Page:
Heart rate drop during exercise
53-year-old man implanted with an Evia DR-T dual-chamber pacemaker for complete atrioventricular block; feeling of lipothymia on exertion; performance of an exercise test at consultation (repeated flexions).
- onset of exertion; atrial sensing and ventricular pacing; analysis of the pattern of the atrial electrograms reveals a variable amplitude, even if all P waves are sensed;
- discomfort experienced by the patient; atrial undersensing (P wave not sensed); low amplitude signal; in the absence of atrial sensing, no ventricular pacing and pause (ventricular rate divided by 2) explaining the discomfort felt by the patient;
- respiratory cycle of the atrial signal amplitude; P waves properly sensed;
- new atrial undersensing due to a low-amplitude signal and sudden decrease in ventricular rate;
- continuation of exertion; marked lipothymia; improvement in the quality of atrial sensing (signals of greater amplitude); atrial sensing and ventricular pacing;
- P wave sensed in the PVARP; absence of ventricular pacing;
- 2:1 point; repetitive sequences with every second P wave falling within the PVARP;
- change in programming: shortening of the PVARP;
- resumption of atrioventricular 1:1 synchrony and of a physiological and adjusted rate; disappearance of symptoms;
Atrial sensing test (VDI 30 bpm)
- this test shows the variability in the measurement of the atrial signal amplitude (between 1 and 2.7 mV).
This patient presented significant symptomatology on exertion with the presence of lipothymias and marked limitation of his exercise capacity. Several mechanisms can be involved in this setting. The particular interest of this tracing is that the exercise revealed both an atrial undersensing and a 2:1 block.
This patient presented an intermittent atrial undersensing. Atrial EGM analysis revealed a wide variability in the amplitude of atrial signals as a function of the respiratory rhythm. In a patient with preserved atrioventricular conduction, an atrial undersensing on exertion is associated with a reappearance of spontaneous ventricular activity without a sudden fall in rate and therefore without significant symptomatology. Conversely, in a patient with complete atrioventricular block (as on this tracing), atrial undersensing results in a sudden drop in rate, which is often symptomatic. Atrial undersensing is much more frequent than a 2:1 block or ventricular oversensing or loss of capture of the 2 leads, which constitute the other causes of a sudden drop in rate on exertion and should therefore be searched in priority in this setting. For a recent BiotronikTM dual-chamber pacemaker, atrial sensitivity can be programmed to a fixed value or with automatic adjustment (automatic sensitivity control). The automatic sensitivity control measures the amplitude of the P wave and adjusts the cycle to the sensitivity threshold. The maximum automatic sensitivity is 0.2 mV for atrial bipolar sensing and 0.5 mV for atrial unipolar sensing (non-modifiable). In this patient, atrial sensing was programmed to a fixed value of 0.5 mV. A programming change to an adaptive sensitivity corrected the problem.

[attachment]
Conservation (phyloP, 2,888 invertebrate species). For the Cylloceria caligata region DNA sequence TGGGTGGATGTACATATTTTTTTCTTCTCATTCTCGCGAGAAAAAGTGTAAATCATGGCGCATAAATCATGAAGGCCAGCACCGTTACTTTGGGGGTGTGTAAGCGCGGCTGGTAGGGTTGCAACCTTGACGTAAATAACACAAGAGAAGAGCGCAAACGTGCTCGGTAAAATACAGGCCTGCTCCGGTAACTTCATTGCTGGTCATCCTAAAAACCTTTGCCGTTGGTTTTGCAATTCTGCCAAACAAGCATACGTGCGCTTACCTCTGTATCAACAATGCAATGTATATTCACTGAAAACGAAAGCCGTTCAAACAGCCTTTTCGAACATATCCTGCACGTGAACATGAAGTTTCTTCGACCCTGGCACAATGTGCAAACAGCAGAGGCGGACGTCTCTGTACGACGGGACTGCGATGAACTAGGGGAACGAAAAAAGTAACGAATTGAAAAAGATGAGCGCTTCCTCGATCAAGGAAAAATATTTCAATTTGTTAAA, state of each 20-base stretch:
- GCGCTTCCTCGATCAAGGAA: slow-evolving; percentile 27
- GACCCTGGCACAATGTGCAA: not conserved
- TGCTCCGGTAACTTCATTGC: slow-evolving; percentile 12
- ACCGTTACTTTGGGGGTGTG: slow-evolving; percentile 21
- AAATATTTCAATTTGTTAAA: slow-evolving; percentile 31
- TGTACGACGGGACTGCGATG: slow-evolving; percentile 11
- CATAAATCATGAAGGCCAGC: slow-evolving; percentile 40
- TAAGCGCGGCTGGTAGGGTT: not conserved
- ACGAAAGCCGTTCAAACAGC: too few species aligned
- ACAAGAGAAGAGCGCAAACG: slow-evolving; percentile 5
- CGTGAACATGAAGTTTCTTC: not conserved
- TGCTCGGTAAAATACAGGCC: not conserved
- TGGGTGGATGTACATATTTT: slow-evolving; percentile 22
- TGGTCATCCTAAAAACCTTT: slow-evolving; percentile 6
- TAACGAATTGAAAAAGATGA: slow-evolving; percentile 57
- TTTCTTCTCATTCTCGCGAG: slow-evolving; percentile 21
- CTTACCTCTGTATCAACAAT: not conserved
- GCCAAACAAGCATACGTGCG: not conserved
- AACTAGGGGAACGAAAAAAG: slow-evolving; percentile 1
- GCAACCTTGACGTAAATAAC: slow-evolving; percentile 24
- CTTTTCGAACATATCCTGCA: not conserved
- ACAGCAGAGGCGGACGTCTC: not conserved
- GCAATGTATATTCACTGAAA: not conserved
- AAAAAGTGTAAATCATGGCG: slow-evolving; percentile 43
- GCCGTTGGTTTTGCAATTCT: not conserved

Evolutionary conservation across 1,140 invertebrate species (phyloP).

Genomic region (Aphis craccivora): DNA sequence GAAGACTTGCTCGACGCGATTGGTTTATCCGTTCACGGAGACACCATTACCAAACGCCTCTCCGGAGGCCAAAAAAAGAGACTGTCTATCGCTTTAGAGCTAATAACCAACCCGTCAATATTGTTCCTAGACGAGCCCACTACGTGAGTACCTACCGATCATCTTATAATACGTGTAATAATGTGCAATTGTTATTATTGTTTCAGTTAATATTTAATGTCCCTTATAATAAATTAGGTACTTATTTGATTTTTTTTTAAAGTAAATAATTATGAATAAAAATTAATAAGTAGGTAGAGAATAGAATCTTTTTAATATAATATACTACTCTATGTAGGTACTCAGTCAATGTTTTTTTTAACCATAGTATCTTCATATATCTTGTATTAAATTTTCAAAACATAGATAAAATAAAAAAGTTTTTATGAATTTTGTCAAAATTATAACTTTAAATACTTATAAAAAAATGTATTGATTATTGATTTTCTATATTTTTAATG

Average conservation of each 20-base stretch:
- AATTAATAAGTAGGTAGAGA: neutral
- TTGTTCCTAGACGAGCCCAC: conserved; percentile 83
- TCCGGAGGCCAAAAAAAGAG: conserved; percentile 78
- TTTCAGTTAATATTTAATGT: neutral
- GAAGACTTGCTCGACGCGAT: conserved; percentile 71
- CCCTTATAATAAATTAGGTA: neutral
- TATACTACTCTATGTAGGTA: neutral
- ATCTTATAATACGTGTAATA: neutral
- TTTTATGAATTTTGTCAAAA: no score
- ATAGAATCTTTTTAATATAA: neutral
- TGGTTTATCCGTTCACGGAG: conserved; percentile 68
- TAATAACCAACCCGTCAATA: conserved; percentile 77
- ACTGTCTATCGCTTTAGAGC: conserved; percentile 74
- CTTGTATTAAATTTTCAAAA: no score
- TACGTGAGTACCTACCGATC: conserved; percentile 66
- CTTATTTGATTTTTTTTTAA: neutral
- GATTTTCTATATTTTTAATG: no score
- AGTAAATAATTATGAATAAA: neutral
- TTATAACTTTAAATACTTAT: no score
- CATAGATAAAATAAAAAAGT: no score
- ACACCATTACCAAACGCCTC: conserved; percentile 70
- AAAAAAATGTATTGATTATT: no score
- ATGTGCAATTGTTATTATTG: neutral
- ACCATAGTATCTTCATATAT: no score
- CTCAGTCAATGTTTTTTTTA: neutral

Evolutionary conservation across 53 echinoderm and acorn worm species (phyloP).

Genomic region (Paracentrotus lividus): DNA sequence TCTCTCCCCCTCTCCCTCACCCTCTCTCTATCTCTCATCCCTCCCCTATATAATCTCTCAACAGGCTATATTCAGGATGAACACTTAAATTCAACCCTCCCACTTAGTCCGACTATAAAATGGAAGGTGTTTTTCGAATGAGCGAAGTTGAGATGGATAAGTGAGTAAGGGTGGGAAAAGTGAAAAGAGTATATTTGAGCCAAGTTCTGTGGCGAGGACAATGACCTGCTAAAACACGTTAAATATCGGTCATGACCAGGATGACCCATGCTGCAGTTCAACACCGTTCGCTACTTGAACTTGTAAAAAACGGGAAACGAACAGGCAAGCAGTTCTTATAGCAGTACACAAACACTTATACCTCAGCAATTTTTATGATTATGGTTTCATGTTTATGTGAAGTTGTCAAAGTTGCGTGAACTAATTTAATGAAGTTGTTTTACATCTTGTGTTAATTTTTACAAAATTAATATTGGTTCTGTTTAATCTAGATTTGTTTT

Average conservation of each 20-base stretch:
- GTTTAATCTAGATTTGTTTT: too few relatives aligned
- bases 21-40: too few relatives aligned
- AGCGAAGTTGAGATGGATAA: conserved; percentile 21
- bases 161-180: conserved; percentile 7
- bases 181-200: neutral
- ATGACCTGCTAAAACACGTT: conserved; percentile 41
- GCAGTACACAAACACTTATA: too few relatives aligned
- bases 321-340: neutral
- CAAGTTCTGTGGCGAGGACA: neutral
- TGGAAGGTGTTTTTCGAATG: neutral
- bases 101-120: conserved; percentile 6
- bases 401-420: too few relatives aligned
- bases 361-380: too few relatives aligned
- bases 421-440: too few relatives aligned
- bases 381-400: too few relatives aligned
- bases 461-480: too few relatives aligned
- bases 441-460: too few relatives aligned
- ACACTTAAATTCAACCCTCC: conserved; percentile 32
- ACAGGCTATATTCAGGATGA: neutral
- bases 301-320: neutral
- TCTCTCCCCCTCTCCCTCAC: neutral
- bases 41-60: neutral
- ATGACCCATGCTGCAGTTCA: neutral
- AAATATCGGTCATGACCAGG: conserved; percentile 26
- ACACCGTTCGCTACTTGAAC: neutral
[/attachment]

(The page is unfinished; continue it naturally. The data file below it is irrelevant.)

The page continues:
This tracing also allows emphasizing the specifics of the settings in patients with preserved exercise capacity and complete atrioventricular block. An adjusted setting should avoid the occurrence of the 2:1 point, which often leads to disabling symptoms. In this patient, the 2:1 point was set too low (150 bpm). The total atrial refractory period that defines the 2:1 point corresponds to the sum of the AV delay + PVARP. In young patients, it is essential to push this 2:1 point beyond the sinus acceleration capacities during exercise. To achieve this, it is possible to program a dynamic AV delay with automatic shortening upon exertion. In this complete anterograde atrioventricular patient, a 90-bpm VDD test did not demonstrate retrograde conduction during 3 successive consultations making the occurrence of a PMT highly hypothetical (possible but very unlikely resumption of a prior retrograde conduction essential for the occurrence of a PMT). It therefore appears possible to program an extremely short PVARP, which allows to considerably increase the 2:1 point and thus restore a preserved exercise capacity.